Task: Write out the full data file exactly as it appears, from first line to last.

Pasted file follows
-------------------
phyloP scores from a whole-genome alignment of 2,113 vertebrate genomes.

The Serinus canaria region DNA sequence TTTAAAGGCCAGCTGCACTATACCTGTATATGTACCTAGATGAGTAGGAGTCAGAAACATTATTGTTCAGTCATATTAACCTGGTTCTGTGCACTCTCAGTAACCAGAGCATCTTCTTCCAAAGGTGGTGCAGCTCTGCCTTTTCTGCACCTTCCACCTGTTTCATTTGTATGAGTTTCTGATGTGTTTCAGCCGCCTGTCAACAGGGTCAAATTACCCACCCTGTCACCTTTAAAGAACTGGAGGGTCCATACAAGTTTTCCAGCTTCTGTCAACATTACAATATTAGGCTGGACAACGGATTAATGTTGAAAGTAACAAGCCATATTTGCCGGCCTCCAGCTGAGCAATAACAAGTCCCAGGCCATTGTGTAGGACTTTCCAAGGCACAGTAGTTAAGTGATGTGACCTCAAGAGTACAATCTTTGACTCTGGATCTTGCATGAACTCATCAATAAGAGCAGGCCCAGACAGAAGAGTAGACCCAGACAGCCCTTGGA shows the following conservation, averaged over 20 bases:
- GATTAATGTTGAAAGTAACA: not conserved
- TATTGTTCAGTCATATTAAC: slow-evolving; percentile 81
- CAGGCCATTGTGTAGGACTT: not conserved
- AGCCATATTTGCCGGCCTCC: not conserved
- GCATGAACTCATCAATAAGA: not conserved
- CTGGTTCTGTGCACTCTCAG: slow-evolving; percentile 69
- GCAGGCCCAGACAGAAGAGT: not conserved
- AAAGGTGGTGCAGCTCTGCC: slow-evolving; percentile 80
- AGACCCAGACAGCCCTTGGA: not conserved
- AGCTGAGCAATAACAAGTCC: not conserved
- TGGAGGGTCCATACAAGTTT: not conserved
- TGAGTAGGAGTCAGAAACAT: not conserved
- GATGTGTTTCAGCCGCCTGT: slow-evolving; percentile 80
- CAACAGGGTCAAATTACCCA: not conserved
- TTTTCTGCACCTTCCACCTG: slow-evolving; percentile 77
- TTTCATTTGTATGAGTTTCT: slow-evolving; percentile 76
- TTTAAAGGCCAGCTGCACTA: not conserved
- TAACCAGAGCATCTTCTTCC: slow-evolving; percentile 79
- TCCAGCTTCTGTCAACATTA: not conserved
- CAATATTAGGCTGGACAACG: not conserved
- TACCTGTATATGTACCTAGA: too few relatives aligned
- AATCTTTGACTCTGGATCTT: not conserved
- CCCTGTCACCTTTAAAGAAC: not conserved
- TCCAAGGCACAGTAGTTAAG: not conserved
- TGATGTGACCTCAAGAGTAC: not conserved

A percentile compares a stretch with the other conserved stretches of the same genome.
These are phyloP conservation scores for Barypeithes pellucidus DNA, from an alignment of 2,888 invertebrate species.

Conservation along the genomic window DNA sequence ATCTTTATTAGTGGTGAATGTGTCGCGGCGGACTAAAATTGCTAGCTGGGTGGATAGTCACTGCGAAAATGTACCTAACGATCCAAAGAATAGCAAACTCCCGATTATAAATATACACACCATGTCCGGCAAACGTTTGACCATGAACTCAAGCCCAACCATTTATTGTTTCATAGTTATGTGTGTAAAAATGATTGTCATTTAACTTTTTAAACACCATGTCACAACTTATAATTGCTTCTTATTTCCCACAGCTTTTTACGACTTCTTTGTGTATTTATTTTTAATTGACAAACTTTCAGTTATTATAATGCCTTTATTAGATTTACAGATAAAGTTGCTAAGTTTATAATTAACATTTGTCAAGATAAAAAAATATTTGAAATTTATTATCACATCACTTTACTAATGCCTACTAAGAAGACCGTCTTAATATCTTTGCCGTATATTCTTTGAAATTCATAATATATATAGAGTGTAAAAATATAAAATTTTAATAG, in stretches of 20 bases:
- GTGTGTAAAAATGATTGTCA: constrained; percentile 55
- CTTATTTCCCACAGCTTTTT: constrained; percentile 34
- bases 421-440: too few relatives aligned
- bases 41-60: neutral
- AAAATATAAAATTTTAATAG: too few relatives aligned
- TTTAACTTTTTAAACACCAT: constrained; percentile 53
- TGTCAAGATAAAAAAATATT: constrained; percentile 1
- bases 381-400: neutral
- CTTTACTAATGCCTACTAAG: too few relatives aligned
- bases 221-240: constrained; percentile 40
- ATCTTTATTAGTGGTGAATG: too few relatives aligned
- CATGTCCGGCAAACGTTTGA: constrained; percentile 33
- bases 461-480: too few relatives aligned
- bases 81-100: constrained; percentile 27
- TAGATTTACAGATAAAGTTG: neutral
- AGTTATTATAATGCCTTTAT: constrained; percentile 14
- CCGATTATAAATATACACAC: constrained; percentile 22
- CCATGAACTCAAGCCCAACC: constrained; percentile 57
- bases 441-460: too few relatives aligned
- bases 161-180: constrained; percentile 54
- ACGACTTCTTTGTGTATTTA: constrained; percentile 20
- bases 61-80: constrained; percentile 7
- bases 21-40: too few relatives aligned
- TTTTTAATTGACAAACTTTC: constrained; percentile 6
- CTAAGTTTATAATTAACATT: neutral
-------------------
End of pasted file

phyloP scores from a whole-genome alignment of 2,113 vertebrate genomes.

The Serinus canaria region DNA sequence TTTAAAGGCCAGCTGCACTATACCTGTATATGTACCTAGATGAGTAGGAGTCAGAAACATTATTGTTCAGTCATATTAACCTGGTTCTGTGCACTCTCAGTAACCAGAGCATCTTCTTCCAAAGGTGGTGCAGCTCTGCCTTTTCTGCACCTTCCACCTGTTTCATTTGTATGAGTTTCTGATGTGTTTCAGCCGCCTGTCAACAGGGTCAAATTACCCACCCTGTCACCTTTAAAGAACTGGAGGGTCCATACAAGTTTTCCAGCTTCTGTCAACATTACAATATTAGGCTGGACAACGGATTAATGTTGAAAGTAACAAGCCATATTTGCCGGCCTCCAGCTGAGCAATAACAAGTCCCAGGCCATTGTGTAGGACTTTCCAAGGCACAGTAGTTAAGTGATGTGACCTCAAGAGTACAATCTTTGACTCTGGATCTTGCATGAACTCATCAATAAGAGCAGGCCCAGACAGAAGAGTAGACCCAGACAGCCCTTGGA shows the following conservation, averaged over 20 bases:
- GATTAATGTTGAAAGTAACA: not conserved
- TATTGTTCAGTCATATTAAC: slow-evolving; percentile 81
- CAGGCCATTGTGTAGGACTT: not conserved
- AGCCATATTTGCCGGCCTCC: not conserved
- GCATGAACTCATCAATAAGA: not conserved
- CTGGTTCTGTGCACTCTCAG: slow-evolving; percentile 69
- GCAGGCCCAGACAGAAGAGT: not conserved
- AAAGGTGGTGCAGCTCTGCC: slow-evolving; percentile 80
- AGACCCAGACAGCCCTTGGA: not conserved
- AGCTGAGCAATAACAAGTCC: not conserved
- TGGAGGGTCCATACAAGTTT: not conserved
- TGAGTAGGAGTCAGAAACAT: not conserved
- GATGTGTTTCAGCCGCCTGT: slow-evolving; percentile 80
- CAACAGGGTCAAATTACCCA: not conserved
- TTTTCTGCACCTTCCACCTG: slow-evolving; percentile 77
- TTTCATTTGTATGAGTTTCT: slow-evolving; percentile 76
- TTTAAAGGCCAGCTGCACTA: not conserved
- TAACCAGAGCATCTTCTTCC: slow-evolving; percentile 79
- TCCAGCTTCTGTCAACATTA: not conserved
- CAATATTAGGCTGGACAACG: not conserved
- TACCTGTATATGTACCTAGA: too few relatives aligned
- AATCTTTGACTCTGGATCTT: not conserved
- CCCTGTCACCTTTAAAGAAC: not conserved
- TCCAAGGCACAGTAGTTAAG: not conserved
- TGATGTGACCTCAAGAGTAC: not conserved

A percentile compares a stretch with the other conserved stretches of the same genome.
These are phyloP conservation scores for Barypeithes pellucidus DNA, from an alignment of 2,888 invertebrate species.

Conservation along the genomic window DNA sequence ATCTTTATTAGTGGTGAATGTGTCGCGGCGGACTAAAATTGCTAGCTGGGTGGATAGTCACTGCGAAAATGTACCTAACGATCCAAAGAATAGCAAACTCCCGATTATAAATATACACACCATGTCCGGCAAACGTTTGACCATGAACTCAAGCCCAACCATTTATTGTTTCATAGTTATGTGTGTAAAAATGATTGTCATTTAACTTTTTAAACACCATGTCACAACTTATAATTGCTTCTTATTTCCCACAGCTTTTTACGACTTCTTTGTGTATTTATTTTTAATTGACAAACTTTCAGTTATTATAATGCCTTTATTAGATTTACAGATAAAGTTGCTAAGTTTATAATTAACATTTGTCAAGATAAAAAAATATTTGAAATTTATTATCACATCACTTTACTAATGCCTACTAAGAAGACCGTCTTAATATCTTTGCCGTATATTCTTTGAAATTCATAATATATATAGAGTGTAAAAATATAAAATTTTAATAG, in stretches of 20 bases:
- GTGTGTAAAAATGATTGTCA: constrained; percentile 55
- CTTATTTCCCACAGCTTTTT: constrained; percentile 34
- bases 421-440: too few relatives aligned
- bases 41-60: neutral
- AAAATATAAAATTTTAATAG: too few relatives aligned
- TTTAACTTTTTAAACACCAT: constrained; percentile 53
- TGTCAAGATAAAAAAATATT: constrained; percentile 1
- bases 381-400: neutral
- CTTTACTAATGCCTACTAAG: too few relatives aligned
- bases 221-240: constrained; percentile 40
- ATCTTTATTAGTGGTGAATG: too few relatives aligned
- CATGTCCGGCAAACGTTTGA: constrained; percentile 33
- bases 461-480: too few relatives aligned
- bases 81-100: constrained; percentile 27
- TAGATTTACAGATAAAGTTG: neutral
- AGTTATTATAATGCCTTTAT: constrained; percentile 14
- CCGATTATAAATATACACAC: constrained; percentile 22
- CCATGAACTCAAGCCCAACC: constrained; percentile 57
- bases 441-460: too few relatives aligned
- bases 161-180: constrained; percentile 54
- ACGACTTCTTTGTGTATTTA: constrained; percentile 20
- bases 61-80: constrained; percentile 7
- bases 21-40: too few relatives aligned
- TTTTTAATTGACAAACTTTC: constrained; percentile 6
- CTAAGTTTATAATTAACATT: neutral